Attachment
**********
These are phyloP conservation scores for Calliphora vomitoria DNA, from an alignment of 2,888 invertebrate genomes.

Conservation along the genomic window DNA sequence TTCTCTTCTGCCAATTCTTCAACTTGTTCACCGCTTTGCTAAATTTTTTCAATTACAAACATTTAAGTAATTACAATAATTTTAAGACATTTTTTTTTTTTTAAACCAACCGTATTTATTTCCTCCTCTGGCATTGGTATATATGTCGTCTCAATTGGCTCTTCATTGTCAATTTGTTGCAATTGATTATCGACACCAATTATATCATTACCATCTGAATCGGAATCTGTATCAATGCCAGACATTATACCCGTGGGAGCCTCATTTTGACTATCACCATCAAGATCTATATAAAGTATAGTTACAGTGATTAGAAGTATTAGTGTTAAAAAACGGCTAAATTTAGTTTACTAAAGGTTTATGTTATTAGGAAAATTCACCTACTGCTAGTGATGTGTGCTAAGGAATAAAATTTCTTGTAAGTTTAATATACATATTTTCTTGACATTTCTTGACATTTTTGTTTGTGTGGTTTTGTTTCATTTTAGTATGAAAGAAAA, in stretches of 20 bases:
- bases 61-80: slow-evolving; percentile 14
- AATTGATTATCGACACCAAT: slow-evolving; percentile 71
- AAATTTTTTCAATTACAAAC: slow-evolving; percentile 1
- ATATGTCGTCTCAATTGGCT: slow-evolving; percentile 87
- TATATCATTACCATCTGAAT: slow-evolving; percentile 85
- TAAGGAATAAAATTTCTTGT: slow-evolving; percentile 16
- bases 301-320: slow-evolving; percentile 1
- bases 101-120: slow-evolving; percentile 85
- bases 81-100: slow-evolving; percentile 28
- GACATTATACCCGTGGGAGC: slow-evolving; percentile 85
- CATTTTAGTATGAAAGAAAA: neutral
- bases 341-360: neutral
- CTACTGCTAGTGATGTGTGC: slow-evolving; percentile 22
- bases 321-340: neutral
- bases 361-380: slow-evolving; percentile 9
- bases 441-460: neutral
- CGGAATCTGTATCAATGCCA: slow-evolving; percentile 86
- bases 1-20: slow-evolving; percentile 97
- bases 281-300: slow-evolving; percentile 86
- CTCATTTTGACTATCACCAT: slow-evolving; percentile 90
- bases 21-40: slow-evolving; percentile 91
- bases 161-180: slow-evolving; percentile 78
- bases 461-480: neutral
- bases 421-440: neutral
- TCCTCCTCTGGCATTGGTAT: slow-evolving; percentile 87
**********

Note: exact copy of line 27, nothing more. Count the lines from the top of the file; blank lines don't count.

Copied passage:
- TCCTCCTCTGGCATTGGTAT: slow-evolving; percentile 87